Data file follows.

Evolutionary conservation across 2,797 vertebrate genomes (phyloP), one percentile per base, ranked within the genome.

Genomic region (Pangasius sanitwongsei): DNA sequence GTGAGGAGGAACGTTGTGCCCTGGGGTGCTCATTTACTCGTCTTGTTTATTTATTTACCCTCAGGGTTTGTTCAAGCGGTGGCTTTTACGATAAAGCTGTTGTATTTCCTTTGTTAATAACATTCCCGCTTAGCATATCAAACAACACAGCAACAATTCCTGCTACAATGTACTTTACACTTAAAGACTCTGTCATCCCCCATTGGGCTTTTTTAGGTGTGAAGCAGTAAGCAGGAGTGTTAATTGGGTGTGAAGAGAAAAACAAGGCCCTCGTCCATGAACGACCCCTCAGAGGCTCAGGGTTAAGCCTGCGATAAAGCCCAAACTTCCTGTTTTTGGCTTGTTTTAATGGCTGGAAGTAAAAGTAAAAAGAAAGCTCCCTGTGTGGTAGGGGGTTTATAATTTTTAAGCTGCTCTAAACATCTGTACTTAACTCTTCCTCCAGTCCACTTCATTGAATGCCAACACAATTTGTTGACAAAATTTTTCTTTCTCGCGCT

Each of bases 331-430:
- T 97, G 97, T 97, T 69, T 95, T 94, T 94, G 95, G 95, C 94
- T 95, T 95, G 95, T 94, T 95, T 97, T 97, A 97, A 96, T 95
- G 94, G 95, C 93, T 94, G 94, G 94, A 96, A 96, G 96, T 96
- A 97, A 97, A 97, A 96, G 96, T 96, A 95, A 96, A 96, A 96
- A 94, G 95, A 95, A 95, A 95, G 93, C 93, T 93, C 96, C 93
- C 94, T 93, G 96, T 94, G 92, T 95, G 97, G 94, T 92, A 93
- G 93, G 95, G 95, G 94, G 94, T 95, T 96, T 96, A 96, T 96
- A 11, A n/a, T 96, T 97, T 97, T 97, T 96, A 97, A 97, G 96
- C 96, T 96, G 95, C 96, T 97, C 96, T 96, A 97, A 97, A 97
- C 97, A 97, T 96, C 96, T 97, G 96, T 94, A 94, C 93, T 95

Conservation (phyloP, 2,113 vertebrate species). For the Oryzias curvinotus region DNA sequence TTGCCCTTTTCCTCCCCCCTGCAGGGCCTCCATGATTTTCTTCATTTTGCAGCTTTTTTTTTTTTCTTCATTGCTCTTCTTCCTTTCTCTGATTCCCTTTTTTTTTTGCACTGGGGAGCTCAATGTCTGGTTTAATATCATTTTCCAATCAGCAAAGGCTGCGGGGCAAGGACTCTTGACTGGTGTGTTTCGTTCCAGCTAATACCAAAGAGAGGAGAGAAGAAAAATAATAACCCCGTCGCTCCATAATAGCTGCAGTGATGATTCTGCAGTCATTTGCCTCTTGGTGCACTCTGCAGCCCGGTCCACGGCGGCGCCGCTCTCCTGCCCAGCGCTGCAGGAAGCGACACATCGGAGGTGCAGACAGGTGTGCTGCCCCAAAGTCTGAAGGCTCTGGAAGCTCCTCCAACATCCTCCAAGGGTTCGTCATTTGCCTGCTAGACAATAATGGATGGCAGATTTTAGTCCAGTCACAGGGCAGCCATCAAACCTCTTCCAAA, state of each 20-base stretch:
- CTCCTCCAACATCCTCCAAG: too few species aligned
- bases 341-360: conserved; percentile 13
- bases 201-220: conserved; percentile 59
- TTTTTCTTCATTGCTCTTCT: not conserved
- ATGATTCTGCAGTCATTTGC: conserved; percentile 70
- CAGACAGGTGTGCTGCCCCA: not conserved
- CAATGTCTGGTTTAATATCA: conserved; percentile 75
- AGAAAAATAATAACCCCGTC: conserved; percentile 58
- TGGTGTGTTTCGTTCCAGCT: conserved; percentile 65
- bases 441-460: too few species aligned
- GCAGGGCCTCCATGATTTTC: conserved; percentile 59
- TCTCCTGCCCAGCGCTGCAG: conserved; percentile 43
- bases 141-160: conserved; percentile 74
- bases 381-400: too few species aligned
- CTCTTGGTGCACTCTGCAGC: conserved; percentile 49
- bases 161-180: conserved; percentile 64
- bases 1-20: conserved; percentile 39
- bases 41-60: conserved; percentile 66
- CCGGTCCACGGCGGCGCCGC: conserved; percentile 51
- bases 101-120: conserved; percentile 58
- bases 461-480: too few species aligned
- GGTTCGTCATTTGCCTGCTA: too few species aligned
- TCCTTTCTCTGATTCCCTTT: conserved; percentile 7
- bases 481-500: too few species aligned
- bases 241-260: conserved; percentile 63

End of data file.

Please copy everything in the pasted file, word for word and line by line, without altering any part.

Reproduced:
Evolutionary conservation across 2,797 vertebrate genomes (phyloP), one percentile per base, ranked within the genome.

Genomic region (Pangasius sanitwongsei): DNA sequence GTGAGGAGGAACGTTGTGCCCTGGGGTGCTCATTTACTCGTCTTGTTTATTTATTTACCCTCAGGGTTTGTTCAAGCGGTGGCTTTTACGATAAAGCTGTTGTATTTCCTTTGTTAATAACATTCCCGCTTAGCATATCAAACAACACAGCAACAATTCCTGCTACAATGTACTTTACACTTAAAGACTCTGTCATCCCCCATTGGGCTTTTTTAGGTGTGAAGCAGTAAGCAGGAGTGTTAATTGGGTGTGAAGAGAAAAACAAGGCCCTCGTCCATGAACGACCCCTCAGAGGCTCAGGGTTAAGCCTGCGATAAAGCCCAAACTTCCTGTTTTTGGCTTGTTTTAATGGCTGGAAGTAAAAGTAAAAAGAAAGCTCCCTGTGTGGTAGGGGGTTTATAATTTTTAAGCTGCTCTAAACATCTGTACTTAACTCTTCCTCCAGTCCACTTCATTGAATGCCAACACAATTTGTTGACAAAATTTTTCTTTCTCGCGCT

Each of bases 331-430:
- T 97, G 97, T 97, T 69, T 95, T 94, T 94, G 95, G 95, C 94
- T 95, T 95, G 95, T 94, T 95, T 97, T 97, A 97, A 96, T 95
- G 94, G 95, C 93, T 94, G 94, G 94, A 96, A 96, G 96, T 96
- A 97, A 97, A 97, A 96, G 96, T 96, A 95, A 96, A 96, A 96
- A 94, G 95, A 95, A 95, A 95, G 93, C 93, T 93, C 96, C 93
- C 94, T 93, G 96, T 94, G 92, T 95, G 97, G 94, T 92, A 93
- G 93, G 95, G 95, G 94, G 94, T 95, T 96, T 96, A 96, T 96
- A 11, A n/a, T 96, T 97, T 97, T 97, T 96, A 97, A 97, G 96
- C 96, T 96, G 95, C 96, T 97, C 96, T 96, A 97, A 97, A 97
- C 97, A 97, T 96, C 96, T 97, G 96, T 94, A 94, C 93, T 95

Conservation (phyloP, 2,113 vertebrate species). For the Oryzias curvinotus region DNA sequence TTGCCCTTTTCCTCCCCCCTGCAGGGCCTCCATGATTTTCTTCATTTTGCAGCTTTTTTTTTTTTCTTCATTGCTCTTCTTCCTTTCTCTGATTCCCTTTTTTTTTTGCACTGGGGAGCTCAATGTCTGGTTTAATATCATTTTCCAATCAGCAAAGGCTGCGGGGCAAGGACTCTTGACTGGTGTGTTTCGTTCCAGCTAATACCAAAGAGAGGAGAGAAGAAAAATAATAACCCCGTCGCTCCATAATAGCTGCAGTGATGATTCTGCAGTCATTTGCCTCTTGGTGCACTCTGCAGCCCGGTCCACGGCGGCGCCGCTCTCCTGCCCAGCGCTGCAGGAAGCGACACATCGGAGGTGCAGACAGGTGTGCTGCCCCAAAGTCTGAAGGCTCTGGAAGCTCCTCCAACATCCTCCAAGGGTTCGTCATTTGCCTGCTAGACAATAATGGATGGCAGATTTTAGTCCAGTCACAGGGCAGCCATCAAACCTCTTCCAAA, state of each 20-base stretch:
- CTCCTCCAACATCCTCCAAG: too few species aligned
- bases 341-360: conserved; percentile 13
- bases 201-220: conserved; percentile 59
- TTTTTCTTCATTGCTCTTCT: not conserved
- ATGATTCTGCAGTCATTTGC: conserved; percentile 70
- CAGACAGGTGTGCTGCCCCA: not conserved
- CAATGTCTGGTTTAATATCA: conserved; percentile 75
- AGAAAAATAATAACCCCGTC: conserved; percentile 58
- TGGTGTGTTTCGTTCCAGCT: conserved; percentile 65
- bases 441-460: too few species aligned
- GCAGGGCCTCCATGATTTTC: conserved; percentile 59
- TCTCCTGCCCAGCGCTGCAG: conserved; percentile 43
- bases 141-160: conserved; percentile 74
- bases 381-400: too few species aligned
- CTCTTGGTGCACTCTGCAGC: conserved; percentile 49
- bases 161-180: conserved; percentile 64
- bases 1-20: conserved; percentile 39
- bases 41-60: conserved; percentile 66
- CCGGTCCACGGCGGCGCCGC: conserved; percentile 51
- bases 101-120: conserved; percentile 58
- bases 461-480: too few species aligned
- GGTTCGTCATTTGCCTGCTA: too few species aligned
- TCCTTTCTCTGATTCCCTTT: conserved; percentile 7
- bases 481-500: too few species aligned
- bases 241-260: conserved; percentile 63